A scale replica of the original Mayflower ship (Image credit: tripadvisor.com)

The Royal Citadel

The Royal Citadel dominates the eastern end of Plymouth Hoe, and overlooks Plymouth Sound. It was built in the 1660s after a design by Sir Bernard de Gomme, and incorporates an earlier fort that was built at the time of Sir Francis Drake. The fort was funded by an ingenious tax on every hogshead of pilchards exported from Plymouth, and was designed as the main defence of Plymouth, as it dominates the approaches to Sutton Harbour.

During the Dutch Wars of 1164-67 the fort was further expanded during the reign of King Charles II. The Citadel is built of local limestone, while the English Baroque gateway is of Portland stone. This gate was originally approached by a drawbridge over a moat, but this was removed in the 1880s. The Citadel continued to be used as a military base and for centuries was considered one of the most important defence installations in Britain. Today it is still a military base under the control of the 29th Commando Regiment, Royal Artillery. As The Citadel is still an operational installation, guided tours are by appointment only.


Aerial view of the Royal Citadel, from the Sutton Harbour side (Image credit: Pinterest.com)

Devonport Guildhall

Devonport Guildhall was once the heart of the thriving and bustling town of Devonport which was reckoned to be busier than the neighbouring centre of Plymouth. It is commonly thought that what the Nazi bombers failed to destroy was swept away by the city planners. Quite recently, the Guildhall has opened to the public. The main hall is an impressive room, suitable for a wide variety of functions with a painting by Robert Lenkiewicz at one end. On the floor below is the former police station with cells and a small coffee shop.

Devonport Guildhall and the adjacent Devonport Column are also about midway in the Devonport Heritage Trail which can be accessed online. Discover Devonport Guildhalls history, its spooky cells and deadly secrets. Climb Devonport Column for unrivalled views across the city.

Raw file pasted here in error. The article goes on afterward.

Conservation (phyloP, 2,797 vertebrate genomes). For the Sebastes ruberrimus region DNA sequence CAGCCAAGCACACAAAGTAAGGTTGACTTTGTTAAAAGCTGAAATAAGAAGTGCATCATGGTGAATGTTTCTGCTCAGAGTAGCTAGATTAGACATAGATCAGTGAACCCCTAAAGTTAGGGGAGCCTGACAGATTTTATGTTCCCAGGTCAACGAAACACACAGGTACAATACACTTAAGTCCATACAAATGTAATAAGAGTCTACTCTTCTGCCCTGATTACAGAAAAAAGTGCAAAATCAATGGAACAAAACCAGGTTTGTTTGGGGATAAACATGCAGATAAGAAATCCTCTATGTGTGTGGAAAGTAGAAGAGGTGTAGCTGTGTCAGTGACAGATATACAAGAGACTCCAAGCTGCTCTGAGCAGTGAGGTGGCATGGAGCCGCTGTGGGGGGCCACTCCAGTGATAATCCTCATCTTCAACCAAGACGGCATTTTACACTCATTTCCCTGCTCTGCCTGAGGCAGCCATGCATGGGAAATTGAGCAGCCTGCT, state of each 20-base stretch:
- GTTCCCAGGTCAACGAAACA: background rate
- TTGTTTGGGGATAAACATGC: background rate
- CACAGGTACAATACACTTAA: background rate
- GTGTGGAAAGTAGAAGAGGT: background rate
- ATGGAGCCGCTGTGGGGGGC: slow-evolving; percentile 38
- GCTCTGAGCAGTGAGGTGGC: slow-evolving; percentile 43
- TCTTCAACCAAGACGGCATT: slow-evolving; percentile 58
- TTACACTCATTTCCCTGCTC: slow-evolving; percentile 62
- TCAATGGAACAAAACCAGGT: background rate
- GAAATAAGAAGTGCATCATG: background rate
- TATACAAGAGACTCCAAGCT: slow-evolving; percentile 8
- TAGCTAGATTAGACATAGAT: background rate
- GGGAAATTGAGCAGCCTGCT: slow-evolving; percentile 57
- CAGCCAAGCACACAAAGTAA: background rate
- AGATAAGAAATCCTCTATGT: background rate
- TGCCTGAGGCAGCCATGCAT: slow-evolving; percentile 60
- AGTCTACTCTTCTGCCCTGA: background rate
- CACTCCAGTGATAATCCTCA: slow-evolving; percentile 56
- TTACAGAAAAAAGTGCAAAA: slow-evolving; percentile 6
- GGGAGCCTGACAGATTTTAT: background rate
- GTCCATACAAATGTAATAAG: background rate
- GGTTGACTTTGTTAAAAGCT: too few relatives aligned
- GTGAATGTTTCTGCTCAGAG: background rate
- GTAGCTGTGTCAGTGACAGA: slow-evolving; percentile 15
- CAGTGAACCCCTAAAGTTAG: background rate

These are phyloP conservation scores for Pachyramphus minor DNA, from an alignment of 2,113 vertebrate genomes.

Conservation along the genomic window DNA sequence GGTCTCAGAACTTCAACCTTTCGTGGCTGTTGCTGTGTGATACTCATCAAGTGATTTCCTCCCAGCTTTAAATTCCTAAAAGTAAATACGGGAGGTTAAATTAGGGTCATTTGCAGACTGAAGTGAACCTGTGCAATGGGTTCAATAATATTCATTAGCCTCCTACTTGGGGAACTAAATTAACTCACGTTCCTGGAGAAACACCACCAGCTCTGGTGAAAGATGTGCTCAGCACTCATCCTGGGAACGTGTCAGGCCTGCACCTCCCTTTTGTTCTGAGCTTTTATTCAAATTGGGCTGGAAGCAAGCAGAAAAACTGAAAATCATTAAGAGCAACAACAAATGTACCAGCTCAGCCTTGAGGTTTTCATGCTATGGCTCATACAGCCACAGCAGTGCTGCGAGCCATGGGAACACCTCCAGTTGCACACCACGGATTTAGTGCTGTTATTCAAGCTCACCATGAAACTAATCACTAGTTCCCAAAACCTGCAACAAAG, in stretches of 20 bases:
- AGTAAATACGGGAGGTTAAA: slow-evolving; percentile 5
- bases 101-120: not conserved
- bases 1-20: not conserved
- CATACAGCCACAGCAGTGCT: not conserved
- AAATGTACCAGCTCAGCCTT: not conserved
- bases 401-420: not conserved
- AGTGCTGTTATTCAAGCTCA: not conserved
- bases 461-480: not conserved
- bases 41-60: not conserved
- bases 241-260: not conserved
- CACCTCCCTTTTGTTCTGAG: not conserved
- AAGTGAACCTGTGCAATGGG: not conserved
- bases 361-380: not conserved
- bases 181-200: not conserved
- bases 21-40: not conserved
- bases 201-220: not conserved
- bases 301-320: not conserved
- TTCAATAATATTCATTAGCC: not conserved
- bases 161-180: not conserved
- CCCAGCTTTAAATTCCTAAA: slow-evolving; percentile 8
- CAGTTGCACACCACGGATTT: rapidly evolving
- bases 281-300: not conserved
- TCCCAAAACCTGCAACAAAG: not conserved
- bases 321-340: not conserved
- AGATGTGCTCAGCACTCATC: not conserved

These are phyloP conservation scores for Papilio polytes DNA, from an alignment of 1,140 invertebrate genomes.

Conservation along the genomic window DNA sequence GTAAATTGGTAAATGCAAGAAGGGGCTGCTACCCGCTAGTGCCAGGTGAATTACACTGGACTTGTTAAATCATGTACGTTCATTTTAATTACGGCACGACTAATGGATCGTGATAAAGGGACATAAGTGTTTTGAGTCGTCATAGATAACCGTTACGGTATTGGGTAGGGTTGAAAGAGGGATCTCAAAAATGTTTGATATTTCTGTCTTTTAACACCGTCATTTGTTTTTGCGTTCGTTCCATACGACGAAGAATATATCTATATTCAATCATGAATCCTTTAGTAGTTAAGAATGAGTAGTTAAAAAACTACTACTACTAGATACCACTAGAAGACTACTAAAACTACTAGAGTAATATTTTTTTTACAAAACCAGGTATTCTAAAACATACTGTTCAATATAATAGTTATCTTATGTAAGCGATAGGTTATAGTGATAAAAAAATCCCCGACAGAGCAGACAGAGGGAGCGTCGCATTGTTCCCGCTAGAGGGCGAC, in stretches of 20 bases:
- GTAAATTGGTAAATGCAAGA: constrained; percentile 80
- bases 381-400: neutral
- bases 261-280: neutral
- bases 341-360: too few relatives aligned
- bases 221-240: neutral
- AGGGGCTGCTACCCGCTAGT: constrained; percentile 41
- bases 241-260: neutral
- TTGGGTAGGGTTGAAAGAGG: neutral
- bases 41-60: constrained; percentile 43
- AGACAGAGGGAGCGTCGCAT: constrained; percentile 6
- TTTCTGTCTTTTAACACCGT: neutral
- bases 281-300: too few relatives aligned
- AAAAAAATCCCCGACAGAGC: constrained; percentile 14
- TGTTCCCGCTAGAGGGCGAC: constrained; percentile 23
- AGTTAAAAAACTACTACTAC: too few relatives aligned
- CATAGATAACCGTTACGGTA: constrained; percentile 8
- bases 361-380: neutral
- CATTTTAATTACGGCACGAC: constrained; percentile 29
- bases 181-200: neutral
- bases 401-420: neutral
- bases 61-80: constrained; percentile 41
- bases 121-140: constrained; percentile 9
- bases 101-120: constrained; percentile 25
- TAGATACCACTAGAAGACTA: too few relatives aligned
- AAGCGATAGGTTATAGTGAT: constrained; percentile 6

Devonport Guildhall at night (Image credit: tripadvisor.com)

Royal William Victualling Yard

The Royal William Yard was originally the major victualling depot of the Royal Navy and an important adjunct of Devonport Dockyard. It was designed by the architect Sir John Rennie and was named after King William IV. It was built between 1826 and 1835, and occupies a site of approximately 16 acres (65,000 m2) being half of Western Kings, north of Devil's Point.

The Yard was released from the Ministry of Defence (MOD) in 1992 and is now home to many restaurants and shop, with a hotel and spa to be built in the very near future.

Here is a stunning video from ViewHear Plymouth.



Mount Edgecumbe House and Country Park

Mount Edgecumbe is a hidden gem, tucked away on the far side of Plymouth Sound; it seems a long drive round from the main route through Cornwall/Devon but is relatively easily reached via the Torpoint ferry. It's a favourite destination for dog walkers, the house has a cafe and small museum as part of it. Great views across the River Tamar.


Mount Edcumbe House in a beautiful setting (Image credit: visitplymouth.co.uk)

National Trust Sites

There are a number of magnificent National Trust properties easily accessible from Plymouth, Saltram House , a Georgian Manor set in historic Parkland along the River Plym. Buckland Abbey, the former home of Sir Francis Drake and Cotehele, a Tudor mansion on the banks of the River Tamar.